27 April 2012

Aim True...

Have you ever been to a mosque?  Me neither.  (Unless you have, in which case, congratulations.)  But, I have watched a lot of movies.  No, this post isn't about my favorite foreign film, but rather about something I've noticed about the architecture of the mosques being used as sets in a couple of these movies.

I'd often wondered, as a fleeting peripheral thought, what the half-dome cutout was that sat in one of the walls of the mosque.  In my ignorant youth (wink) I'd assumed it to be a mere decorative element, but as I explored the architecture of more and more of these religious buildings, I began to notice a trend.  Each mosque seemed to have one...and only one.  And, these curious cutouts were not limited to mosques found in Muslim countries, oh no.  They can be found in mosques all over our stunning planet.  So?  What are they for?

As it turns out, though they are typically gloriously decorated and ornately beautiful, they serve a pretty banal purpose.  They're a directional tool.  Unless you have an innate sense of direction and are capable of pointing the way to Mecca without reading star charts or whipping out your compass, you'll need a Mihrab (the snazzy little cut-out) to help you out! 

Originally, during the reign of Uthman ibn Affan, the Caliph had a sign put up inside the mosque at Medina denoting the direction in which Mecca lay.  He did this so visitors would know which way to orient themselves during their prayers.  The sign worked just fine for a while, but then, when the Mosque of the Prophet (Al-Masjid al-Nabawi) was renovated in the early 700's, the governor of Medina decided that a half-round, domed cutout was to be put in the "qibla wall" (the wall facing Mecca).  After a short while the signs were replaced in nearly every mosque as the Mihrab became the more universally understood method of showing the way to Mecca: most likely because it transcended language and literacy barriers.

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Stunning right?  I think it's worth noting that some historians believe that the decision to make the Mihrab look like doorways was made intentionally.  If true, its purpose then becomes to represent a literal and figurative "doorway" to Mecca.

Nowadays, Mihrab vary in size and embellishment, but their purpose is the same.  No matter who you are, what your language proficiency may be, or whether or not you're from the area, you'll be able to find your way to Mecca.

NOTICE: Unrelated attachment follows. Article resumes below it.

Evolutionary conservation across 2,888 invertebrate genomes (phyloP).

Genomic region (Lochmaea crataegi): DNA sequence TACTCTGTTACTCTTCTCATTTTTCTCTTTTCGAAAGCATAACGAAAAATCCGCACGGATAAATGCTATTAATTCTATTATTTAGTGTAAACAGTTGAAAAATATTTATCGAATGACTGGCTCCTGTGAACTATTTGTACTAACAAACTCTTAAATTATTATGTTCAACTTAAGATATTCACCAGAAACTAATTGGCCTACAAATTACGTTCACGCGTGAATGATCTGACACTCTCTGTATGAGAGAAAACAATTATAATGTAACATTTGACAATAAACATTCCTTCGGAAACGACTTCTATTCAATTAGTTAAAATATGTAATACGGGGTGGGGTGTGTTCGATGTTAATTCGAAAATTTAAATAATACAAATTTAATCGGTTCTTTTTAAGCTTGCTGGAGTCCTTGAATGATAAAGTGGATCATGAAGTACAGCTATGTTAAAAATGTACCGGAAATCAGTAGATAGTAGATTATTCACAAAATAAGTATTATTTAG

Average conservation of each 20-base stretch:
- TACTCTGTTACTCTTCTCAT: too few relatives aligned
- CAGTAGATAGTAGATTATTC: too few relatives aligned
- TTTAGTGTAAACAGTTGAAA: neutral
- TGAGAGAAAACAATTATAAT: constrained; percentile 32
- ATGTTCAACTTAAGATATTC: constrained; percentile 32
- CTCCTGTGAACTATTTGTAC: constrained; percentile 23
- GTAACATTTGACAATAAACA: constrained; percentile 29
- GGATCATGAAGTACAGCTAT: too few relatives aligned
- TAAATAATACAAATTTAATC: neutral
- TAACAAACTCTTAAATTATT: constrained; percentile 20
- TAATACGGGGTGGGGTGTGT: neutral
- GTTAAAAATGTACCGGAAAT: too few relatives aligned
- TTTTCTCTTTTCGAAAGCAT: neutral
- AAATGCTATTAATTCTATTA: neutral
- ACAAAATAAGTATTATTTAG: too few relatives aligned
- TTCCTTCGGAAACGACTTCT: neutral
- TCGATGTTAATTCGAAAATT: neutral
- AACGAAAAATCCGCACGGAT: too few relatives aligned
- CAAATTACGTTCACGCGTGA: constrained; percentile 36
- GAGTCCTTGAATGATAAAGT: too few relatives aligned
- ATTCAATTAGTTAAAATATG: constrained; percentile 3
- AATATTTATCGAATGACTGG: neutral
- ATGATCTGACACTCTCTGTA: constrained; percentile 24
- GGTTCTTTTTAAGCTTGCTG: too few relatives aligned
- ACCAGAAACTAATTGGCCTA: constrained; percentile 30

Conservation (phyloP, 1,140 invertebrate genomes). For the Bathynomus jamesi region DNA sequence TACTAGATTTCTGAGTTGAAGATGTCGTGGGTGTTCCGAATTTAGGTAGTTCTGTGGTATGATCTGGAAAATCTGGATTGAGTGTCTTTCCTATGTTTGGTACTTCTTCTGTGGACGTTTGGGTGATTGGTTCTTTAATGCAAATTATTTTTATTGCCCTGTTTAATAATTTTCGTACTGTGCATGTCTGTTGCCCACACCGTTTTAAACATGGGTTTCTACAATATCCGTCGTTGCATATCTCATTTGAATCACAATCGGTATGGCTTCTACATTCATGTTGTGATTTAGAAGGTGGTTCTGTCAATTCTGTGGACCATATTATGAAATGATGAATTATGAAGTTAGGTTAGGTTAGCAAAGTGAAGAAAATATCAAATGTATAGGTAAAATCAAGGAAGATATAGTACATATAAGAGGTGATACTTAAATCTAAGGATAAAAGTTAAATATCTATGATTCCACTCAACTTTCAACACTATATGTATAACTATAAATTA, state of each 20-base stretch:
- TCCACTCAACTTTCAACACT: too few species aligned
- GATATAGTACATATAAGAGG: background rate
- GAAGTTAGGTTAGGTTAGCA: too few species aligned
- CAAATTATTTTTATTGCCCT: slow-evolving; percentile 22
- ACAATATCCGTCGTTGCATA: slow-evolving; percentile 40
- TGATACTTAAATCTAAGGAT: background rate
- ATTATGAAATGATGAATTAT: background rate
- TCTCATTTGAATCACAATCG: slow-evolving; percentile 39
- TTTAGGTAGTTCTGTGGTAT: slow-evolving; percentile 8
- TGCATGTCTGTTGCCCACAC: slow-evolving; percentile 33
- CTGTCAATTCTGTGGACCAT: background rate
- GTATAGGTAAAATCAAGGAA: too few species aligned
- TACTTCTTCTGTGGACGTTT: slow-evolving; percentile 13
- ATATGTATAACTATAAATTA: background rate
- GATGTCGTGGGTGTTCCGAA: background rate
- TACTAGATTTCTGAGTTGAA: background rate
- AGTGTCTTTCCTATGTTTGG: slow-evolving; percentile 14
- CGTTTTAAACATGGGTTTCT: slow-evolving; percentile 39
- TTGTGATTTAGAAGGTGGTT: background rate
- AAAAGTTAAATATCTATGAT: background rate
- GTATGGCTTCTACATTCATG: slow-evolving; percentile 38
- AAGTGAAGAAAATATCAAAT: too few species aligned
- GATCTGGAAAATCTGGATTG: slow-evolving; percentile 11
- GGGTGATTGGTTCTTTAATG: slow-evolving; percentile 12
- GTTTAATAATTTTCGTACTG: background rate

Though I am not Muslim, I hope someday I'll be able to visit and pray in a building like this, if only to gain a greater understanding of the people around me.  Because...it wouldn't hurt for us all to have a little more understanding.


17 January 2012

The House of the Rising Sun

Japan is a neat place.  There are few countries in the world where fierce ancient traditions can coexist harmoniously with technology that's moving faster than the text message of a 15 year-old girl.  Seriously.  Tradition is one of the reasons I find myself lovesessed (if you will) with the Land of the Rising Sun.  I feel like there are too many places that are fully ready to abandon ship on their customs the moment "Westernization" gives them a foxy wink.  Therein lies the beauty of Japan.

Despite it's best attempts to swallow the practices of an ancient culture and spit out SUV's and apple pie, Westernization has lost.  Perhaps lost is too concrete a word.  Rather, the Japanese took the things that benefited them most and merged them with what was already working.  One of the best places to see evidence of this is in the Japanese home.

The first thing you'd notice upon being invited to a typical Japanese house is the presence of what's referred to as genkan.  Genkan are basically a place for you to remove your shoes and put on a pair of house slippers before you enter the main home.  The primary purpose is to prevent muddy or otherwise dirty shoes from tracking little goodies all over the place, but many believe that there's a psychological purpose as well.  When you walk into the home, remove your shoes and then step up into the space, you become a little bit aware of the fact that you are a guest in someones private home.  Ideally your behavior would reflect this new-found insight.  Ideally.

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Genkan are almost always made of an easily cleaned surface like tile or linoleum but sometimes, when the house is further away from the mega cities, the Genkan will have a concrete floor.  This makes it easier to sweep any dried debris right out the door and into the yard.  Interestingly, many schools and even some older businesses have genkan, but they usually have cubbyholes or lockers to store the shoes that would otherwise pile up.

Oh, and don't worry if you find yourself invited to dinner but you're without your own set of house slippers.  Most homeowners will have slippers at the ready for guests.  However, if you have big ol' feet (or feet that are particularly...um...pungent) you may want to hurry out and buy a pair your own.  Just make sure the socks you're wearing come from the same matched set.

Or, if you insist on wearing mismatched socks, at least make sure they're artfully mismatched.